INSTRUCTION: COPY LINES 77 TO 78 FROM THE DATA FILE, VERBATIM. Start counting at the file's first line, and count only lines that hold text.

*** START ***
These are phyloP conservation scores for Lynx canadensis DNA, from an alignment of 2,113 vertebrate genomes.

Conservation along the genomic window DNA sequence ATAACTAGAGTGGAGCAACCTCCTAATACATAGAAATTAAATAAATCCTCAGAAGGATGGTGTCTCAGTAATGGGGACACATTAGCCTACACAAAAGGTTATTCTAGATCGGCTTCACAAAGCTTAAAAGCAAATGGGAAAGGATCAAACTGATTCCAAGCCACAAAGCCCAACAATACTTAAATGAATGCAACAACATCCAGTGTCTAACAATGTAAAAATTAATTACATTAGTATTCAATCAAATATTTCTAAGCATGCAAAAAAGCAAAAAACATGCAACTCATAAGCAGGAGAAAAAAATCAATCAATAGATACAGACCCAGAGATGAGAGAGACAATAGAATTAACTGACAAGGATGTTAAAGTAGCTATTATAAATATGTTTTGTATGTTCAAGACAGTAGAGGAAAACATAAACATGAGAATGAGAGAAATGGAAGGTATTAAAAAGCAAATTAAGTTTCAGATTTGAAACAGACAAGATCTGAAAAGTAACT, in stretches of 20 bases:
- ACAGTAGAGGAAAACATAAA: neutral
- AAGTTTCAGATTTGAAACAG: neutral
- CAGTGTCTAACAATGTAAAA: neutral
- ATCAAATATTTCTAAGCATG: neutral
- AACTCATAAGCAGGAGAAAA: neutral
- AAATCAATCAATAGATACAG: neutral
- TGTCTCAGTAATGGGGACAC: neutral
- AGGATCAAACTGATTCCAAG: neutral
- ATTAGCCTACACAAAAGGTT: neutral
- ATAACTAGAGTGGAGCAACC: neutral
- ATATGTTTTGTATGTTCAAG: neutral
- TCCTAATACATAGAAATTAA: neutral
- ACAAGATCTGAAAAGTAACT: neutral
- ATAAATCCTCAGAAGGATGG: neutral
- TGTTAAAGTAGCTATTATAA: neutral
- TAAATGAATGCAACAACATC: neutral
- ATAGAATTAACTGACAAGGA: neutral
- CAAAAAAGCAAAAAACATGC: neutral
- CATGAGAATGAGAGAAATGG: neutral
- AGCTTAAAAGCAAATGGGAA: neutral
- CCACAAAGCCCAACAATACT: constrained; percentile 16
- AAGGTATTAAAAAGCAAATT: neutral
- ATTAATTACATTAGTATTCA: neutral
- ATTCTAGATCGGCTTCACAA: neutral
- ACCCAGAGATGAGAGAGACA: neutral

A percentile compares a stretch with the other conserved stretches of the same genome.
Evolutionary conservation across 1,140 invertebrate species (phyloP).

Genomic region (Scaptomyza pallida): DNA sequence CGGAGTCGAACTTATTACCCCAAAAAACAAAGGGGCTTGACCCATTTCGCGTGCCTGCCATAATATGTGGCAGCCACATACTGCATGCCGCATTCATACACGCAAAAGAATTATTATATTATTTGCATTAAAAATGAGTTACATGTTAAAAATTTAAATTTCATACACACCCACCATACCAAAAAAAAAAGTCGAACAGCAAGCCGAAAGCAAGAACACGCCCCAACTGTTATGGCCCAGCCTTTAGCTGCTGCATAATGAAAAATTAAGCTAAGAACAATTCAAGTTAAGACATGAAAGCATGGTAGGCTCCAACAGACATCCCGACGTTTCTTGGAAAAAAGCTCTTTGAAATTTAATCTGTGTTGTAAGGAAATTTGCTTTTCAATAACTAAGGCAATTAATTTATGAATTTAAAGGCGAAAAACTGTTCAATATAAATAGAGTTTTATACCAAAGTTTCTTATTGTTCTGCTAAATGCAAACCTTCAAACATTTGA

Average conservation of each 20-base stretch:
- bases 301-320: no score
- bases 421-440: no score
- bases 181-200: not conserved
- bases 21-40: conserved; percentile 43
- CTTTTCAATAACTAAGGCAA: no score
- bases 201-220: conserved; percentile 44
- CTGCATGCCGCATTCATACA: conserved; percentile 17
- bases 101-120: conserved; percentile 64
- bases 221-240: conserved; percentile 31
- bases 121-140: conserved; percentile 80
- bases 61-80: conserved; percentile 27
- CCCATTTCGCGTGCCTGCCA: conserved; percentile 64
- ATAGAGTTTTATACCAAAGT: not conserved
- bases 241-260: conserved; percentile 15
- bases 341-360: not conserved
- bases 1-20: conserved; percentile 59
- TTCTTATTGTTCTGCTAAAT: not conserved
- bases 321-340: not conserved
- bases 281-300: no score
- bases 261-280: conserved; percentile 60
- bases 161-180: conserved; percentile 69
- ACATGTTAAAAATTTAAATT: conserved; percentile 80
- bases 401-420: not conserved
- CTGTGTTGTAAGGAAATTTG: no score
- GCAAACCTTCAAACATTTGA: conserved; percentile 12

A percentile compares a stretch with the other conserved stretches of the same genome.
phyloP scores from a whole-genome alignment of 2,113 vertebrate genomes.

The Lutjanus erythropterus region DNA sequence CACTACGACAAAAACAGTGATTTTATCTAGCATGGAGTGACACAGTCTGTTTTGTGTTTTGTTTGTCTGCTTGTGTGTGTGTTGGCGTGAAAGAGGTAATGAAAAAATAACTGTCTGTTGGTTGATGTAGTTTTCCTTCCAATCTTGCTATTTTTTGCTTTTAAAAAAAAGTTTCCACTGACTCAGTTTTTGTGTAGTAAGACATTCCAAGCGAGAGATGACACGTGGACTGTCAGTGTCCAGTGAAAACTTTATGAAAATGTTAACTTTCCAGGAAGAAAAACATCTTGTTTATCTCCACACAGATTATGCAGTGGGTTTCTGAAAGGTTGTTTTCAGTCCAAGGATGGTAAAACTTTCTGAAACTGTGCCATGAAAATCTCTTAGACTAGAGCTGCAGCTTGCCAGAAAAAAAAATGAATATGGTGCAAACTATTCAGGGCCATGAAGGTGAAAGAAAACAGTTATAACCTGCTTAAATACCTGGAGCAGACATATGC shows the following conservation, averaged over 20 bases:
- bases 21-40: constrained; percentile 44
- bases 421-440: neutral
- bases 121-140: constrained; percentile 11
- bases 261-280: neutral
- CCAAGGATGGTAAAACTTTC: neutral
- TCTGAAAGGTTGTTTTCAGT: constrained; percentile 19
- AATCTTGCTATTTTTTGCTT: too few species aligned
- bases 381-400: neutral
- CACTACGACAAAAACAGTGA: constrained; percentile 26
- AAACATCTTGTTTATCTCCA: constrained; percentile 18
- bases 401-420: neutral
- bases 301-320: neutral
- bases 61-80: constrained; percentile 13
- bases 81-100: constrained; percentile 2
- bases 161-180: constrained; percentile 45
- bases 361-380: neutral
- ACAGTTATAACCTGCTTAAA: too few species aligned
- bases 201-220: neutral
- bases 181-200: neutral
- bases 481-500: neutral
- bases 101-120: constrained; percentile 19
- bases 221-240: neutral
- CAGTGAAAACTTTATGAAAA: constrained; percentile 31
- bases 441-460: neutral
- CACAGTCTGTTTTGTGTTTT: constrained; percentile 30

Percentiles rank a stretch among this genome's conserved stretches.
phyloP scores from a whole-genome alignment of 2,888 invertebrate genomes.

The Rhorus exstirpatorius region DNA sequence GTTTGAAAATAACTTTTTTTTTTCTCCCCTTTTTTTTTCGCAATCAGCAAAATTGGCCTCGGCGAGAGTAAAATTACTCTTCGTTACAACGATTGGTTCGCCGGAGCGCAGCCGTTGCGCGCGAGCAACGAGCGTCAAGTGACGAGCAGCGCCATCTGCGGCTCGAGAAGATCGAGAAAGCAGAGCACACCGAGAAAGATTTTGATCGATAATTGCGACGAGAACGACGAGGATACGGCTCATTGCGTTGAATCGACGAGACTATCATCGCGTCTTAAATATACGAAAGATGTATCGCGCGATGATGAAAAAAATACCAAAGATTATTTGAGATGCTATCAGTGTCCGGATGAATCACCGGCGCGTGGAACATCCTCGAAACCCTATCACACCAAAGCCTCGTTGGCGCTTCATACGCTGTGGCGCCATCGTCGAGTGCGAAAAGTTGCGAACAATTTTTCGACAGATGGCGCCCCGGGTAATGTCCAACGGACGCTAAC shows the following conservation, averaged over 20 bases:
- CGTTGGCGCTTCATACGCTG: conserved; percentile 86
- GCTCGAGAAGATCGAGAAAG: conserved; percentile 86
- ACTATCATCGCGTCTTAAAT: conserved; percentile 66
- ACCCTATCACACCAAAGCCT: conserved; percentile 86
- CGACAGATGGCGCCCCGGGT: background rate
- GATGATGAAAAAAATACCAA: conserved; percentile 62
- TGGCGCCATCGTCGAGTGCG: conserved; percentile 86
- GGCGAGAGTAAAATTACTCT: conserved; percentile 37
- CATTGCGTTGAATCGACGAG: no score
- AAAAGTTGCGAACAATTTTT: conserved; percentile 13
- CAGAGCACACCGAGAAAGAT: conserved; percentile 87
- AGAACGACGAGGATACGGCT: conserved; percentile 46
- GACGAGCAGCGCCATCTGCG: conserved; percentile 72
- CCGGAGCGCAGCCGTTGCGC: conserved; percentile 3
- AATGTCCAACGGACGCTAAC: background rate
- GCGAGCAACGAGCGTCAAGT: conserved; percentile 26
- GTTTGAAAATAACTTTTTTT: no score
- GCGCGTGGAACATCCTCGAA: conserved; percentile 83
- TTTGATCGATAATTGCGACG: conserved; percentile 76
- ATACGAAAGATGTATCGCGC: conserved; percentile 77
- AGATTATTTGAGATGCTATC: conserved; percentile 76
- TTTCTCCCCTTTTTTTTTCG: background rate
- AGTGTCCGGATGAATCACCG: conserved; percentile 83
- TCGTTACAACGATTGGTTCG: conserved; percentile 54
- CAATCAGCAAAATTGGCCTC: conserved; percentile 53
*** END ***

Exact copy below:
- bases 201-220: neutral
- bases 181-200: neutral